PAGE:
I believe I know what’s wrong with the electronic window control: corrosion due to water damage/invasion of the connector and wiring going from the main driver door controls to the main car body. The said connector could be found under the dashboard somewhere around main fuse box around driver’s knee level. Also check the connector from the passenger side door to main body, again hidden somewhere underneath the glovebox .
    I suggest disconnecting the car battery before pulling on the wiring and meddling with the connectors- one accidental short circuit and you’re likely to blow al 4 window control modules (each door has one, one “master” at driver door and 3 “slaves”)- been there done that.
    A good electrician could easily fix the issue remove the corroded connectors and splice the wiring. The trick is finding a good auto electrician…

    • 0 avatar
      Paul Niedermeyer

      Thanks. I was thinking/hoping along the same lines.

    • 0 avatar
      PVDave

      +1. Feedback through the lock system indicates wiring problems, not component faults.

      Start with the ground point for the driver’s door. The window’s and locks both use that ground, and if it fails the power window current finds a path through the door lock solenoids to another ground.

  • avatar
    DweezilSFV

    I always loved the styling of this car. $500 for a car in this nice of shape [at first glance ] and for a new driver makes a whole lot of economic sense. Much better than co signing a $15,000 loan on a new car just to watch it be beat into the ground by an inexperieenced driver.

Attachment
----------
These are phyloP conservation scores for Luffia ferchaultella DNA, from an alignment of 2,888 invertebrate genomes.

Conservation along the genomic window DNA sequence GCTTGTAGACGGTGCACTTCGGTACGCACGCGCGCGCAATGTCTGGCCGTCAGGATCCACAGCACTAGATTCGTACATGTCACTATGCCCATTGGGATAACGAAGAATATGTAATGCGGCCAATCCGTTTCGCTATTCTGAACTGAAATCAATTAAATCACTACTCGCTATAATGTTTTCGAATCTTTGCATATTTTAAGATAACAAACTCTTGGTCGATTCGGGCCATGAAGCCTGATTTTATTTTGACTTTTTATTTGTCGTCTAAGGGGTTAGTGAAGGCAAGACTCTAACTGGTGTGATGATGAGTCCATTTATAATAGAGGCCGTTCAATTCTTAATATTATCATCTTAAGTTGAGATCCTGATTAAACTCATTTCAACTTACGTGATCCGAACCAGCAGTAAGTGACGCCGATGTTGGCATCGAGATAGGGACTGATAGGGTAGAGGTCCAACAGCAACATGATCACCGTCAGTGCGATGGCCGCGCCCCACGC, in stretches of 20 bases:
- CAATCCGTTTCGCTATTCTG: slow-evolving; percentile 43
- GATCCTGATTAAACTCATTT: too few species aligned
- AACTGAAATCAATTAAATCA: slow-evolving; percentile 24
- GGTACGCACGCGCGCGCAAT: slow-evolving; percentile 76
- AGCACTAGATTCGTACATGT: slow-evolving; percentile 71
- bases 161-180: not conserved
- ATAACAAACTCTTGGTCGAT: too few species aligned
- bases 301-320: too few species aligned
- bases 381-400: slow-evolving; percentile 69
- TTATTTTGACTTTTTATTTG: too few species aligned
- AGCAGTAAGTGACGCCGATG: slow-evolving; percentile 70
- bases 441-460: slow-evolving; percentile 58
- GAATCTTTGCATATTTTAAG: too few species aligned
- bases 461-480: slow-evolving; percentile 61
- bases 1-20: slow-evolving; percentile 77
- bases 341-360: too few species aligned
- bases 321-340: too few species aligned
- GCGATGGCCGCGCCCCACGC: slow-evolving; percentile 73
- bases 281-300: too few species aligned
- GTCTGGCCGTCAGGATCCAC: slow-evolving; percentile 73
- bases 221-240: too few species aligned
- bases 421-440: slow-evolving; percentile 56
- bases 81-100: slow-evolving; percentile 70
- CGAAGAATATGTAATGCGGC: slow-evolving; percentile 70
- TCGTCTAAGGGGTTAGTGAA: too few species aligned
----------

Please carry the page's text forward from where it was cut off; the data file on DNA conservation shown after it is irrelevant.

Mr N1: you just made your kid’s day. [and for not a lot of money…]. Hopefully he has inherited the sort of respect for machinery [any machinery] that you have exhibited on TTAC.

  • avatar
    HoldenSSVSE

    Perception versus reality.  A common theme among those who love cars.

  • avatar
    Amendment X

    I remember the commercials for these.
     
    “German engineering meets Italian design…”
     
    They forgot to include “…made by Koreans”

  • avatar
    OldandSlow

    Just as long as the brake work well – this $500 Korean Daewoo make a good first car.  Save some money for college.

  • avatar

    Is that ’58 Plymouth on the CC list?

  • avatar
    DweezilSFV

    59, Mr Holzman. I hope it is on the CC list too

    • 0 avatar
      MarcKyle64

      All the owner of the Plymouth needs to do with it paint it red and play only early rock & roll!!